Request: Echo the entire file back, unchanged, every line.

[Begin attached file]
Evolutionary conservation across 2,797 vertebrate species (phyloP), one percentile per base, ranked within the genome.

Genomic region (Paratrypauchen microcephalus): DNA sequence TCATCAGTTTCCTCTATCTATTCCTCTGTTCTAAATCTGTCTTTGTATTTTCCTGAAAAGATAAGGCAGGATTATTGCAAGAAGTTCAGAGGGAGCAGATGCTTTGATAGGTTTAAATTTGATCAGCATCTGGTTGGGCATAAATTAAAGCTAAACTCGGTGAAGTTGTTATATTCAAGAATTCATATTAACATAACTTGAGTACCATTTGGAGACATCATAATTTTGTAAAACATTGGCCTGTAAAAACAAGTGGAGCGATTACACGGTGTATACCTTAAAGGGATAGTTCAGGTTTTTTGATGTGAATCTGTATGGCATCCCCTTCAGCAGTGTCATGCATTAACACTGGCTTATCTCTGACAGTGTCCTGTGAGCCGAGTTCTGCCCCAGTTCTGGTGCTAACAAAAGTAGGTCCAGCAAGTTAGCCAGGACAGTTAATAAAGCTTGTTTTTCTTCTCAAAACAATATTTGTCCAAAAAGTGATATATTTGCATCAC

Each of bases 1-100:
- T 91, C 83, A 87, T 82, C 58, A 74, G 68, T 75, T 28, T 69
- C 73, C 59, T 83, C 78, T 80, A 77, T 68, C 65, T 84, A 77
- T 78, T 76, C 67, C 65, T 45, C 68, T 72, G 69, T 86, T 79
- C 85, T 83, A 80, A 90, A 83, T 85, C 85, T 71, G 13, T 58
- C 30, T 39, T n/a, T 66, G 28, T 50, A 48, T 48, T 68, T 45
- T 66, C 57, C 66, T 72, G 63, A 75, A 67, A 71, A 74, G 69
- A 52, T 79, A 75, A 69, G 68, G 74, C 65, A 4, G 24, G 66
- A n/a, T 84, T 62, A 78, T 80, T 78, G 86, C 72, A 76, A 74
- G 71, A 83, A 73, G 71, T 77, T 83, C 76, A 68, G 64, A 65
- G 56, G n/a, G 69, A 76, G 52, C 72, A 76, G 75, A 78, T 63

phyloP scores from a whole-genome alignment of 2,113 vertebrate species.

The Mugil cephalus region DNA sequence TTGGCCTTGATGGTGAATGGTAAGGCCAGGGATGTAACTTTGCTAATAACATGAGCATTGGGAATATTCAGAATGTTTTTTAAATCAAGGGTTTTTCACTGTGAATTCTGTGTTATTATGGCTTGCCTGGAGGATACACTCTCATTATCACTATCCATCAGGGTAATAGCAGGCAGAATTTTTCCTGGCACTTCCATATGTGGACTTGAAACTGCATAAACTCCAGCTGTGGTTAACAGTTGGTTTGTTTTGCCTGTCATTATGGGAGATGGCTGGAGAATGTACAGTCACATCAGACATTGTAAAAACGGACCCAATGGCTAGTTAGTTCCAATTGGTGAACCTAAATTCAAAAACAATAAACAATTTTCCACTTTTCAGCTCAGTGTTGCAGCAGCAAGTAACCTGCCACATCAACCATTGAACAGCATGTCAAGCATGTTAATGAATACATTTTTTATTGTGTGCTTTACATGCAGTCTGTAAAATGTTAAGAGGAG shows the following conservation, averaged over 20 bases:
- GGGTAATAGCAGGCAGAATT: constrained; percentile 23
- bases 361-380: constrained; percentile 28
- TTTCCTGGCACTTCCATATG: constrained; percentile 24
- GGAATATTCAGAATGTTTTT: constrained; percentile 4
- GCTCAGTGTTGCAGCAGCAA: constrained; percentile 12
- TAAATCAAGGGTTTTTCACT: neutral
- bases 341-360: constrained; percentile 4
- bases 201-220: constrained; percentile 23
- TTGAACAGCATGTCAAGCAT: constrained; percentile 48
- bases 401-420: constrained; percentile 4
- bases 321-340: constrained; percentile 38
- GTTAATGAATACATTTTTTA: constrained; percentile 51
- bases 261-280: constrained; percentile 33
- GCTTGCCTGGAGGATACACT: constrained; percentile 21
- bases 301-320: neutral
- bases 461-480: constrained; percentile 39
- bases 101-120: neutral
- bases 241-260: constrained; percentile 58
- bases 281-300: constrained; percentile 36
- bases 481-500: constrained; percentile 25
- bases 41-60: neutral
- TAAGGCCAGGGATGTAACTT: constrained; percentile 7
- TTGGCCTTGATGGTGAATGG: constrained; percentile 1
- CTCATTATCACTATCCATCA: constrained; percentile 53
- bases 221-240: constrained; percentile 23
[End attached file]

Evolutionary conservation across 2,797 vertebrate species (phyloP), one percentile per base, ranked within the genome.

Genomic region (Paratrypauchen microcephalus): DNA sequence TCATCAGTTTCCTCTATCTATTCCTCTGTTCTAAATCTGTCTTTGTATTTTCCTGAAAAGATAAGGCAGGATTATTGCAAGAAGTTCAGAGGGAGCAGATGCTTTGATAGGTTTAAATTTGATCAGCATCTGGTTGGGCATAAATTAAAGCTAAACTCGGTGAAGTTGTTATATTCAAGAATTCATATTAACATAACTTGAGTACCATTTGGAGACATCATAATTTTGTAAAACATTGGCCTGTAAAAACAAGTGGAGCGATTACACGGTGTATACCTTAAAGGGATAGTTCAGGTTTTTTGATGTGAATCTGTATGGCATCCCCTTCAGCAGTGTCATGCATTAACACTGGCTTATCTCTGACAGTGTCCTGTGAGCCGAGTTCTGCCCCAGTTCTGGTGCTAACAAAAGTAGGTCCAGCAAGTTAGCCAGGACAGTTAATAAAGCTTGTTTTTCTTCTCAAAACAATATTTGTCCAAAAAGTGATATATTTGCATCAC

Each of bases 1-100:
- T 91, C 83, A 87, T 82, C 58, A 74, G 68, T 75, T 28, T 69
- C 73, C 59, T 83, C 78, T 80, A 77, T 68, C 65, T 84, A 77
- T 78, T 76, C 67, C 65, T 45, C 68, T 72, G 69, T 86, T 79
- C 85, T 83, A 80, A 90, A 83, T 85, C 85, T 71, G 13, T 58
- C 30, T 39, T n/a, T 66, G 28, T 50, A 48, T 48, T 68, T 45
- T 66, C 57, C 66, T 72, G 63, A 75, A 67, A 71, A 74, G 69
- A 52, T 79, A 75, A 69, G 68, G 74, C 65, A 4, G 24, G 66
- A n/a, T 84, T 62, A 78, T 80, T 78, G 86, C 72, A 76, A 74
- G 71, A 83, A 73, G 71, T 77, T 83, C 76, A 68, G 64, A 65
- G 56, G n/a, G 69, A 76, G 52, C 72, A 76, G 75, A 78, T 63

phyloP scores from a whole-genome alignment of 2,113 vertebrate species.

The Mugil cephalus region DNA sequence TTGGCCTTGATGGTGAATGGTAAGGCCAGGGATGTAACTTTGCTAATAACATGAGCATTGGGAATATTCAGAATGTTTTTTAAATCAAGGGTTTTTCACTGTGAATTCTGTGTTATTATGGCTTGCCTGGAGGATACACTCTCATTATCACTATCCATCAGGGTAATAGCAGGCAGAATTTTTCCTGGCACTTCCATATGTGGACTTGAAACTGCATAAACTCCAGCTGTGGTTAACAGTTGGTTTGTTTTGCCTGTCATTATGGGAGATGGCTGGAGAATGTACAGTCACATCAGACATTGTAAAAACGGACCCAATGGCTAGTTAGTTCCAATTGGTGAACCTAAATTCAAAAACAATAAACAATTTTCCACTTTTCAGCTCAGTGTTGCAGCAGCAAGTAACCTGCCACATCAACCATTGAACAGCATGTCAAGCATGTTAATGAATACATTTTTTATTGTGTGCTTTACATGCAGTCTGTAAAATGTTAAGAGGAG shows the following conservation, averaged over 20 bases:
- GGGTAATAGCAGGCAGAATT: constrained; percentile 23
- bases 361-380: constrained; percentile 28
- TTTCCTGGCACTTCCATATG: constrained; percentile 24
- GGAATATTCAGAATGTTTTT: constrained; percentile 4
- GCTCAGTGTTGCAGCAGCAA: constrained; percentile 12
- TAAATCAAGGGTTTTTCACT: neutral
- bases 341-360: constrained; percentile 4
- bases 201-220: constrained; percentile 23
- TTGAACAGCATGTCAAGCAT: constrained; percentile 48
- bases 401-420: constrained; percentile 4
- bases 321-340: constrained; percentile 38
- GTTAATGAATACATTTTTTA: constrained; percentile 51
- bases 261-280: constrained; percentile 33
- GCTTGCCTGGAGGATACACT: constrained; percentile 21
- bases 301-320: neutral
- bases 461-480: constrained; percentile 39
- bases 101-120: neutral
- bases 241-260: constrained; percentile 58
- bases 281-300: constrained; percentile 36
- bases 481-500: constrained; percentile 25
- bases 41-60: neutral
- TAAGGCCAGGGATGTAACTT: constrained; percentile 7
- TTGGCCTTGATGGTGAATGG: constrained; percentile 1
- CTCATTATCACTATCCATCA: constrained; percentile 53
- bases 221-240: constrained; percentile 23